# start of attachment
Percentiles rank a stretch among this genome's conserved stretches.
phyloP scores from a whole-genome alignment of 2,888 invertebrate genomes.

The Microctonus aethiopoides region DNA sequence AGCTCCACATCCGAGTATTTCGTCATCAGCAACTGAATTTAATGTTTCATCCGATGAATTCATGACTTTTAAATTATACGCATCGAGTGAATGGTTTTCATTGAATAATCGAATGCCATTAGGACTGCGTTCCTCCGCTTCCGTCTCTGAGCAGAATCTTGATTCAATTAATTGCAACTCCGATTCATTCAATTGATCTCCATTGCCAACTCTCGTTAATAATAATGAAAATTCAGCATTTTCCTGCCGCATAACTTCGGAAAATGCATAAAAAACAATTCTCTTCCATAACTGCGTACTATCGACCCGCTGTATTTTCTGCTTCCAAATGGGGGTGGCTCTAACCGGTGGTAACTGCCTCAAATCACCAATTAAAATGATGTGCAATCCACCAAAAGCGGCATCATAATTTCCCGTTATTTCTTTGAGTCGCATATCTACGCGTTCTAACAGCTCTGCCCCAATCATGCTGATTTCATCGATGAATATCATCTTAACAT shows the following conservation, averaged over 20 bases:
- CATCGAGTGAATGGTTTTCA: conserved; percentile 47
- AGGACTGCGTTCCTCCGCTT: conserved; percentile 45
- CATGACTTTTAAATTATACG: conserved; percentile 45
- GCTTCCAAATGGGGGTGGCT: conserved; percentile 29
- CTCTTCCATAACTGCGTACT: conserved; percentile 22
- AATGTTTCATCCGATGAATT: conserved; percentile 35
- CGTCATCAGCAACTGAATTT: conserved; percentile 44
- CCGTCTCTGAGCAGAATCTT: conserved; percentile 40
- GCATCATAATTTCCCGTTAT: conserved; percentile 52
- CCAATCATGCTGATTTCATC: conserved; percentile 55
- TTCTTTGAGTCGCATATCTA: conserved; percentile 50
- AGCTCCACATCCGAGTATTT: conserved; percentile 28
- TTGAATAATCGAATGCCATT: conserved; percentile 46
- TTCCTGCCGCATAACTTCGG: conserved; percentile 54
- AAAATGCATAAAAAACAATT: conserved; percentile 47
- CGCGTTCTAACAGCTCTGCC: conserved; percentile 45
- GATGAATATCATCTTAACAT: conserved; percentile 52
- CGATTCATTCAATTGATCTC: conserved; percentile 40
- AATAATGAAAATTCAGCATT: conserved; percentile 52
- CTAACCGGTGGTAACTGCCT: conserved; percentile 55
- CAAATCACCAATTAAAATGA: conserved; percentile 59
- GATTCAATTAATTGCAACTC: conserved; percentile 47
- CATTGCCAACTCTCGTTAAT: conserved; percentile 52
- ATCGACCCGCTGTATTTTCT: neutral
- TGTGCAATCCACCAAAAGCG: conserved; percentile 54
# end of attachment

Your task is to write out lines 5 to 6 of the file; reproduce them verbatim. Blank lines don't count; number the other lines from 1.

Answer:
- AGGACTGCGTTCCTCCGCTT: conserved; percentile 45
- CATGACTTTTAAATTATACG: conserved; percentile 45